How were you informed and presented with the award?
I was informed in April that I was the winner of the LEGO Education Australia Teacher Award 2018. In June, LEGO Education took me to Boston, Massachusetts, USA for the LEGO Education conferences and STEM symposium at Tufts University. I was able to participate with global delegates in the 3-day conference (and get in some sight-seeing of the USA). All worldwide winners were presented with our formal award at a ceremony throughout the conference and were given the opportunity to share our work in an expo-style format.

What were the highlights of receiving this award?
My first trip to the USA (all expenses paid!) was certainly a highlight! While in Boston, I appreciated the networking with other teachers from around the world to share what we were each doing in our classroom. I still have many contacts that I am sharing ideas with. Receiving the award also provided deserved recognition for my students, and I know how much effort was put into pulling off the Robot Olympics project.

How has this award made a difference for you and your students?
The award was a success that my students and I could share in together – after all, it’s the kids that put in the effort to make the project happen. For the students, they received a great deal of local recognition and praise for the effort they put in, above and beyond the curriculum expectations, to be part of a community engagement project. Many of these students were not heavily involved in other extra-curricular pursuits, so it was great to see them praised by the community.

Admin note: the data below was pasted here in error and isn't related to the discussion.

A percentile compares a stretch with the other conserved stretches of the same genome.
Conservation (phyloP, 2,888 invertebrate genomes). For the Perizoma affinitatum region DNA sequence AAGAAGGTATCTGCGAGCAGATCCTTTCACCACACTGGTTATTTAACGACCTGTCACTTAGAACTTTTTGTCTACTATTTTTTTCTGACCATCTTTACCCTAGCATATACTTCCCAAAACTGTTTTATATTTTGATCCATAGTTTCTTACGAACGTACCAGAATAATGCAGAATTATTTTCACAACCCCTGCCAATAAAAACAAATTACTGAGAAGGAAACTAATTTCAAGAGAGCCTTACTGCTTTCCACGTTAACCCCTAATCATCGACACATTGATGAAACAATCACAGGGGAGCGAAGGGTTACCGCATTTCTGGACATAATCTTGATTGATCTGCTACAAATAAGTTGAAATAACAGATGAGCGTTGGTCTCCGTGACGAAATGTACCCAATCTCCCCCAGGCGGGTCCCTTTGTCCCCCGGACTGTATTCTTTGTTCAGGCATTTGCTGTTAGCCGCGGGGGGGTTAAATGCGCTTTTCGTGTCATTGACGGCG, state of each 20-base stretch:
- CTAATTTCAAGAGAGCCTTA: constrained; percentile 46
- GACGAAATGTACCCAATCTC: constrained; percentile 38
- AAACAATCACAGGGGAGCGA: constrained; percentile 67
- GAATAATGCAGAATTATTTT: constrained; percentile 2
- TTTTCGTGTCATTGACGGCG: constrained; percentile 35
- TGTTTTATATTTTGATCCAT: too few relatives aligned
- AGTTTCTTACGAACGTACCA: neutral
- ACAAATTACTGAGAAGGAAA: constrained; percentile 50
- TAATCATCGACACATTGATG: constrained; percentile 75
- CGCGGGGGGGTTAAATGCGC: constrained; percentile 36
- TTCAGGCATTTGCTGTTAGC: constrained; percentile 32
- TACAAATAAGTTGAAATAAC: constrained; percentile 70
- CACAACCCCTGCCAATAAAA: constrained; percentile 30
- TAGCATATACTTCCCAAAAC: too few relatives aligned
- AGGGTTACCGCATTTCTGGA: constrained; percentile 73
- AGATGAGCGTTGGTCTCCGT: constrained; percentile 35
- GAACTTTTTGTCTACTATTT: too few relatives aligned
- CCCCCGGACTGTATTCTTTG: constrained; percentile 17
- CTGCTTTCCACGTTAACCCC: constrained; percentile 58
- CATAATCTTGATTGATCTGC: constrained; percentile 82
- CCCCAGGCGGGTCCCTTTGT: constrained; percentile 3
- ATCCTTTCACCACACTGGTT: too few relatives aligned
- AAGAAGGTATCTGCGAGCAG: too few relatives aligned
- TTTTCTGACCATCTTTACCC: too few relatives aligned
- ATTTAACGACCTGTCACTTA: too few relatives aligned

For my career, it has given me confirmation that I can design worthwhile learning experiences and has rejuvenated me to continue teaching in the Technologies realm.

What do you hope to achieve as a result of winning this award?
My hope, as an award recipient, was to be able to share the project we developed with other educators for use across different schools. The award has motivated me to continue postgraduate studies in STEM Education and continuing sharing this branch of education in rural communities.

What advice would you give to anyone wanting to do what you have done?
As with many elements of teaching, creating such a large project-based unit requires a lot of planning and preparation in advance. However, despite all the planning and behind-the-scenes logistics that you have organised, be open to letting the students run the project and take it in their own direction. The magic happens in that collaborative process and allowing the project to transform into something bigger and better than could have been planned.

If you had one secret to give about applying for awards what would it be?
I don’t know about a “secret” – but certainly, I would encourage people to apply for everything! I also gained value from writing my application, then allowing close friends and families to read it and give advice. Often, those around you will see more of your worth than you do in yourself and will provide great tips to talk yourself up. Don’t be modest in the applications!

Find more about Jess’s award at:
Teacher Feature on the LEGO website
Interview on YouTube
Project plan, teaching sequence and resources